FacebookTwitterCopy LinkEmail Pictured above (left to right): Deputy Chris Roe, Deputy Luke Freiberger, Lt. Sam Preston and Mr. Steve Luce with the ISA are shown with this year’s raffle motorcycle, a 2016 HD Softail Slim. The 95th annual West Side Nut Club Fall Festival begins Monday, October 03, 2016. The weeklong event has been an Evansville tradition since 1921. The festival occupies over four city blocks and will feature food, rides, music, pageants, contests and parades.Once again the Vanderburgh County Sheriff’s Office will maintain a tent at the intersection of W. Franklin Street and N. 11th Avenue next to the lost and found booth. At this location, sheriff’s deputies will be passing out yellow wristbands to children. The underside of the wristband can display a parent or guardians’ phone number, which may be used to reunite a child with a missing parent.The Evansville Police Department will be providing law enforcement services throughout the festival grounds and will have a mobile command center stationed at W. Franklin Street and N. 10th Avenue.The Sheriff’s Office offers the following safety tips for your visit to the Fall Festival:When you arrive at the festival, identify and point out officials your child can approach if they become separated from you. Describe the sheriff’s deputy and police officer uniforms, the Nut Club member hats and the fire official uniforms so your child knows who is safe to approach.Nothing takes the place of your supervision. Younger children can become distracted with all of the sights, sounds, smells, and crowds at the Fall Festival.If your child is old enough to be out of your eyesight, make sure they take a friend with them. There is safety in numbers (as well as more fun to be had). Remember to have your child check in on a regular basis. Identify where you will meet them and what time they should be there.If you become separated from your child, notify a sheriff’s deputy or police officer as soon as possible.Heavy pedestrian and vehicle traffic will create an increased risk of accidents. Take your child by the hand when walking to and from the festival. Use caution when leaving the sidewalk. Consider using a paid parking lot to support a worthy cause.Stop by the Sheriff’s Office Fall Festival tent, where you can talk to a sheriff’s deputy and pick up a free munchie map. You can also enter for a chance to win a 2016 Harley-Davidson Softail Slim motorcycle from the Indiana Sheriffs’ Association (ISA). The motorcycle will be on display at the Sheriff’s Office tent all week long. Proceeds will benefit the families of deputies and officers killed in the line of duty as well as the ISA’s Youth Leadership Camps and Scholarship Program.Sheriff Dave Wedding stated, “We want everyone who visits the Fall Festival this year to have a safe, fun and memorable time. Unfortunately every year a few people try to ruin the experience for the rest of us. Please report suspicious or illegal activity to law enforcement so that the situation can be quickly addressed.”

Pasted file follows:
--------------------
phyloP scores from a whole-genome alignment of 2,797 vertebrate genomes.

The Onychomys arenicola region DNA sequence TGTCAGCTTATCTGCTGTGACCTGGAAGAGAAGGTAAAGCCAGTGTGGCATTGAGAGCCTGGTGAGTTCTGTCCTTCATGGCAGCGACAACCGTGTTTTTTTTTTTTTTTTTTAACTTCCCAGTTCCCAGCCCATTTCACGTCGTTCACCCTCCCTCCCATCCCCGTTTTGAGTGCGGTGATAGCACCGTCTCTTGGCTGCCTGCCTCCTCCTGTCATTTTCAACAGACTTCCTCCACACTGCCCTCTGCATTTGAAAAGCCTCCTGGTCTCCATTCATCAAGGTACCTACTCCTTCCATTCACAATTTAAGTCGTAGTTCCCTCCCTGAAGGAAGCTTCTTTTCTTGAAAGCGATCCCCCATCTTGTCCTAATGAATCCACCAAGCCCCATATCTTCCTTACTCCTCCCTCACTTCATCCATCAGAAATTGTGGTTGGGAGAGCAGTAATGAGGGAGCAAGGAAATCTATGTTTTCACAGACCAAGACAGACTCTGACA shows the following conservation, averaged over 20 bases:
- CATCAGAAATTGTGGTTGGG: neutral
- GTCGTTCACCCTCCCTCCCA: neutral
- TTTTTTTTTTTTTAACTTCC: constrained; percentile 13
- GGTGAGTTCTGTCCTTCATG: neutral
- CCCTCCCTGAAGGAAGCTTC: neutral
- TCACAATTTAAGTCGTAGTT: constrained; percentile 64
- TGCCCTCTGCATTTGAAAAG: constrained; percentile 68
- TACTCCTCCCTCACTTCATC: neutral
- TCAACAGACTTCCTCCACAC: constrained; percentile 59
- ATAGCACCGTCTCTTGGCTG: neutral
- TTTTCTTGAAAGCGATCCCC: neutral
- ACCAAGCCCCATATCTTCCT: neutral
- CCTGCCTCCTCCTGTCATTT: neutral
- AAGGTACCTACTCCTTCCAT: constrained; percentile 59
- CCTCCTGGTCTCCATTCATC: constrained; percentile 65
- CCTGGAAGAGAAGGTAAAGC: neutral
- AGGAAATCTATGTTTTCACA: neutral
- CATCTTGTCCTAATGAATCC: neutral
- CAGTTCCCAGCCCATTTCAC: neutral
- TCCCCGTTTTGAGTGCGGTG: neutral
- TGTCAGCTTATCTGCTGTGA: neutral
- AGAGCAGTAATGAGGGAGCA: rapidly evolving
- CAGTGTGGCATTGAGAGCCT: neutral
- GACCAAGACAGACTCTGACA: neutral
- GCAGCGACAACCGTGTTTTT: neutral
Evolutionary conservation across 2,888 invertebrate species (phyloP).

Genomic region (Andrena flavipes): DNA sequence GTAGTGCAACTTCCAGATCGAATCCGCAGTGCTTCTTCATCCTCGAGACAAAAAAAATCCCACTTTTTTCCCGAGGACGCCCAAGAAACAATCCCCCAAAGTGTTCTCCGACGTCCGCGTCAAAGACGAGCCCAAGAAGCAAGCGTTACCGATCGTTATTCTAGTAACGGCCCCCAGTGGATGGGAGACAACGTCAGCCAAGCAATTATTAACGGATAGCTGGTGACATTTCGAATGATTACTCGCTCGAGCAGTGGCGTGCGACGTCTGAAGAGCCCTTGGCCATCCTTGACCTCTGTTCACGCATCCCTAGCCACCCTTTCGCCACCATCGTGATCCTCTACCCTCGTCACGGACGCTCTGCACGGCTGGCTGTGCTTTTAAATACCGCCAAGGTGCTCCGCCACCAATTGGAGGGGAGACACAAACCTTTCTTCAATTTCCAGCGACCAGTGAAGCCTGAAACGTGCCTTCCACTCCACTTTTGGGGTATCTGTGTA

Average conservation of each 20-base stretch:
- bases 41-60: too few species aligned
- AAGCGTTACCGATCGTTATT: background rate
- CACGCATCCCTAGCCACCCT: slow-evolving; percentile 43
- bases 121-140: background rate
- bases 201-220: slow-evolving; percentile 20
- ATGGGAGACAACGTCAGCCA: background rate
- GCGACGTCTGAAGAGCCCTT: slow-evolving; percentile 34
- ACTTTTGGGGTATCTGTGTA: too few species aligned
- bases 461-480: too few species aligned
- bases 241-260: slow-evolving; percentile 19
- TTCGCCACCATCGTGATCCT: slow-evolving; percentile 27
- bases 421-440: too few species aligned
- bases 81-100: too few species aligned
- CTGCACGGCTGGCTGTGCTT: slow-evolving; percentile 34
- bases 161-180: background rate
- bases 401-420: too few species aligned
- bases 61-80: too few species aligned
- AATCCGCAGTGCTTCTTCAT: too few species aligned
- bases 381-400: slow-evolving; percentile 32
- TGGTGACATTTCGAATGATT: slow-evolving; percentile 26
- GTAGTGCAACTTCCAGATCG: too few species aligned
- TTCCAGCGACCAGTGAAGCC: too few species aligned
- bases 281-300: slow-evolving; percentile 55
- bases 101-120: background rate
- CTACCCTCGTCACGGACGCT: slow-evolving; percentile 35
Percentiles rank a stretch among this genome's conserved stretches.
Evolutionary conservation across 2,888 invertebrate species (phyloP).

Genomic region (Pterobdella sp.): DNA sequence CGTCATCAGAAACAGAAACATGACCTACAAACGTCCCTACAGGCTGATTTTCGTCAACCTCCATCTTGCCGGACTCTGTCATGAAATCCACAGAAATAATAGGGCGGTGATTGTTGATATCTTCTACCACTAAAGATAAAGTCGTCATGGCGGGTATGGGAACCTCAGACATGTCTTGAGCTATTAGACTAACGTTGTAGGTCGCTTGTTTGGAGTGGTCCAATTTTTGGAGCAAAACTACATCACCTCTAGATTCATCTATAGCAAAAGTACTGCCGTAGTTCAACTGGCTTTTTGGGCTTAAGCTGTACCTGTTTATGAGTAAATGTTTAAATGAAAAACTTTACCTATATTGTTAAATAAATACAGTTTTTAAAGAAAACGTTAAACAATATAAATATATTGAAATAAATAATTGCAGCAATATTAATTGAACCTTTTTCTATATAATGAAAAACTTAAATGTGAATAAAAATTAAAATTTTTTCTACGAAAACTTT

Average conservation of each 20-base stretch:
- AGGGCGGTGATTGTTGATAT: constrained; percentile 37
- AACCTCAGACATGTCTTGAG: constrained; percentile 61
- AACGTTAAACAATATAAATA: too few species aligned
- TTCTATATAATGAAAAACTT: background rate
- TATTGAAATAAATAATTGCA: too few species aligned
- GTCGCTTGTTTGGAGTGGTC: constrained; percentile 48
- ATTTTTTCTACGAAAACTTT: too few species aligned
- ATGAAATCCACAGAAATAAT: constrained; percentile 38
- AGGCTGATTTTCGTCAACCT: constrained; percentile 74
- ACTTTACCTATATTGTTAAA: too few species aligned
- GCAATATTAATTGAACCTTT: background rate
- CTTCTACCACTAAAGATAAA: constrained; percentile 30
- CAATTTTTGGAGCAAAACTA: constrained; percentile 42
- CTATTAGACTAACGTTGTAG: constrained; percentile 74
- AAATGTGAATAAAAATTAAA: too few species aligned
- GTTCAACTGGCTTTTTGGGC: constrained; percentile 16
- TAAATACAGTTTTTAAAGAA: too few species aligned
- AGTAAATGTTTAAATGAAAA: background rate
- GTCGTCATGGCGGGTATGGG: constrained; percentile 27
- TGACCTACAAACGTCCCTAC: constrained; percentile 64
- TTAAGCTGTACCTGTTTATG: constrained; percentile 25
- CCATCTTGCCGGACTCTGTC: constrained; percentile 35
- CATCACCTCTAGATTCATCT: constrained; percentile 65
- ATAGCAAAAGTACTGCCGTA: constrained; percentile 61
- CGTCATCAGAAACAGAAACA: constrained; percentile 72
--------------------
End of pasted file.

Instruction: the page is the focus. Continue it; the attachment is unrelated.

WASHINGTON—The U.S. Environmental Protection Agency (EPA) is taking action to remove 72 ingredients from its list of ingredients approved for use in pesticide products.Manufacturers wishing to use these ingredients in the future will have to provide EPA with studies or information to demonstrate their safety. EPA will then consider whether to allow their use.EPA is taking this action in response to petitions by the Center for Environmental Health, Beyond Pesticides, Physicians for Social Responsibility and others. These groups asked the agency to issue a rule requiring disclosure of 371 inert ingredients found in pesticide products. Instead, EPA will evaluate potential risks of inert ingredients and reduce risks, as appropriate.Many of the 72 inert ingredients removed with this action are on the list of 371 identified by the petitioners as hazardous. EPA is taking this action after considering public comments on its October 2014 proposal. EPA’s list of approved inert ingredients will be updated after the Federal Register publication.Most pesticide products contain a mixture of different ingredients. Ingredients that are directly responsible for controlling pests such as insects or weeds are called active ingredients. An inert ingredient is any other substance that is intentionally included in a pesticide that is not an active ingredient.The list of 72 chemicals is available at https://www.regulations.gov/document?D=EPA-HQ-OPP-2014-0558-0056.For EPA’s current approach on inert ingredients and the May 22, 2014, response to the petitioners: https://www.regulations.gov/document?D=EPA-HQ-OPP-2014-0558-0003For general information on inert ingredients: https://www.epa.gov/pesticide-registration/inert-ingredients-overview-and-guidance .FacebookTwitterCopy LinkEmail